The problem here is not that the Washington Superior Court intervened, but that when it did so, it gave no special weight at all to Granville’s determination of her daughter’s best interests. More importantly, it appears that the Superior Court applied exactly the opposite presumption… The judge’s comments suggest that he presumed the grandparents’ request should be granted unless the children would be ‘impacted adversely”… The judge reiterated moments later: ‘I think [visitation with the Troxels] would be in the best interest of the children and I haven’t been shown it is not in [the] best interest of the children. Troxel, 530 U.S. at 56.
Additionally, the Court found it significant in this case that the mother (Granville) had agreed to visitation with the petitioners (Troxels), but that the dispute was over how much visitation. Id. at 71. In Justice O’ Connor’s mind, this was an unconstitutional abrogation of the parent’s right to decide what was best for the child, absent a showing of unfitness. This is further exemplified by the fact that the Superior Court made only two “slender findings”, each merely asserting that the children would benefit from visitation with the grandparents. Id. Finally, the Smith court wrote,
“For the state to delegate to the parents the authority to raise the child as the parents see fit, except when the state thinks another choice would be better, is to give the parents no authority at all. ‘You may do whatever you choose, so long as it is what I would choose also’ does not constitute a delegation of authority.” Smith, 137 Wn.2d at 20.
Thus, not considering the choices made by a fit parent before ordering third party visitation is tantamount to the state, through court intervention, making a parenting decision for the parent, precisely the right protected for the parent. While the courts have not been abundantly clear about just what is the proper weight to be given, it is safe to say that a person seeking such visitation in equity would have to include the wishes of the parent in his claim. For instance, a parent who refuses to allow any visitation may arguably be doing so unreasonably. Furthermore, a parent who allows minimal or tightly controlled visitation may be shown to be doing so for pretextual reasons related to a conflict between the parties or the parent.
Question 3: Is there pending legislation in Washington to rewrite the third party visitation statutes?
Yes. Senate Bill 5277 is currently in committee in the Senate, but did not pass through committee in time for a possible vote this term.
Nevertheless, a quick look at what the bill proposes may be helpful in handicapping how the law will evolve after Smith and Troxel. Of course, this is only one proposal, and one that seems to be having trouble at that.
Senate Bill 5277 (hereafter, the Bill) proposes new sections and rewrites to RCW 26.10.160 and 26.09.240. The Bill first proposes a new section to 26.10 that announces the “paramount right” of parents to raise their minor children, but that this right must be “considered in conjunction with a minor child’s interest in maintaining the strong emotional bonds with others that the child have developed and relies upon.” The Bill then proposes a new section which defines the key terms “applicant”, “contact “, “harm”, “nonparent”, “parent-like relationship”, and “substantially interfered”. Under the new act, a non-parent seeking visitation with a child must first establish standing. The standing requirements are that the non-parent have a parent-like relationship with the child for a substantial period of time, which means a “very significant relationship” where the non-parent performed commonly recognized responsibilities and actions that a parent would normally undertake, that the parent consented to the formation of this parent like relationship, that the relationship is beneficial to the child, and that the parent is now “substantially interfering” with the non-parent/child relationship and cannot be resolved outside of court. Furthermore, an action for non-parental visitation may only be brought during a pending dissolution or legal separation, but prior to the entry of a final parenting plan.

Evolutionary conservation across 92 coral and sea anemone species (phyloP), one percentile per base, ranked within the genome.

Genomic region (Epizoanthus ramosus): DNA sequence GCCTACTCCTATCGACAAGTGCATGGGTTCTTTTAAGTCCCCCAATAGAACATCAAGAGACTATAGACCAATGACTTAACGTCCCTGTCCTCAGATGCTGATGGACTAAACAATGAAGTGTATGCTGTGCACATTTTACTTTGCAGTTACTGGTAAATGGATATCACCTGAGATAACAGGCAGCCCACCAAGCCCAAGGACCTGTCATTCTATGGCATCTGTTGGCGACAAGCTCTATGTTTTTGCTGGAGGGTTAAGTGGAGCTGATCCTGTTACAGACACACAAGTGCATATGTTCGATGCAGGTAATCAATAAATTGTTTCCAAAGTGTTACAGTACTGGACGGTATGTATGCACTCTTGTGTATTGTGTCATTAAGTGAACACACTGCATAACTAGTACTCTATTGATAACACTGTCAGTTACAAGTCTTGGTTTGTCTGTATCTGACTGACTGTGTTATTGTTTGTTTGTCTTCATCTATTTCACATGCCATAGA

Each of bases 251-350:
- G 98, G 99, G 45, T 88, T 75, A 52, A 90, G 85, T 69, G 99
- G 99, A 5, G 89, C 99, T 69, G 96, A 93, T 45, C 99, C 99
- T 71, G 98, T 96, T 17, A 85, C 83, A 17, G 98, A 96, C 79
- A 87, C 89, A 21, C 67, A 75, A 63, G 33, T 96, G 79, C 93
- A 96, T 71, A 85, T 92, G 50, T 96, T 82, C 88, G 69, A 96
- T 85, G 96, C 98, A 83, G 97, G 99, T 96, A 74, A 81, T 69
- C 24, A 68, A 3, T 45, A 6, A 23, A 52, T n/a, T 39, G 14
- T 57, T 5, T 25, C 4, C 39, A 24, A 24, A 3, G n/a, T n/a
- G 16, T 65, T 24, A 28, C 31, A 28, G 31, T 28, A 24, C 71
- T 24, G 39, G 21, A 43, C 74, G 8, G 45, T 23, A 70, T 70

Once the applicant has standing to petition for visitation, he bears the burden of providing evidence that a reasonable fact finder could conclude that the child would very likely suffer harm if visitation between the applicant and the child did no occur. The parent then has the opportunity to rebut with evidence that shows that the decision to interfere with the visitation was reasonable and in the child’s best interest. The court shall order visitation if the applicant shows by “clear and convincing evidence” that the child would very likely suffer harm absent visitation, and that the parent’s denial of contact was unreasonable and not in the child’s best interest.
Notices that each of the areas discussed in Question 2 above are addressed by the new proposal: limitations on who may petition by requiring a “substantial relationship”, a showing of harm to the child, and weight given to the parent’s wishes. Other similar bills have been proposed during the last five years and have not been passed.
- The court of appeals also held that RCW 26.10.160(3) could be constitutionally applied to this case if the petitioner can show that the child would be harmed by severing a relationship with the petitioner. As discussed above, the Washington Supreme Court rejected this holding.
- Here the court cites In re Marriage of Allen, 28 Wn.App. 637, 626 P.2d 16 (Div. 3, 1981) (granting custody to a deaf child’s step mother over the objection of the biological father, due to the former’s especially effective parenting within a special context); and, In re Custody of Stell, 56 Wn.App. 356, 783 P.2d 615 (Div. 1, 1989) (granting custody to an aunt who had an especially close relationship to a child who especially needed stability, pursuant to expert testimony).
- The test for de facto parentage in which the Washington Court adopts is taken from this Wisconsin Court’s holding.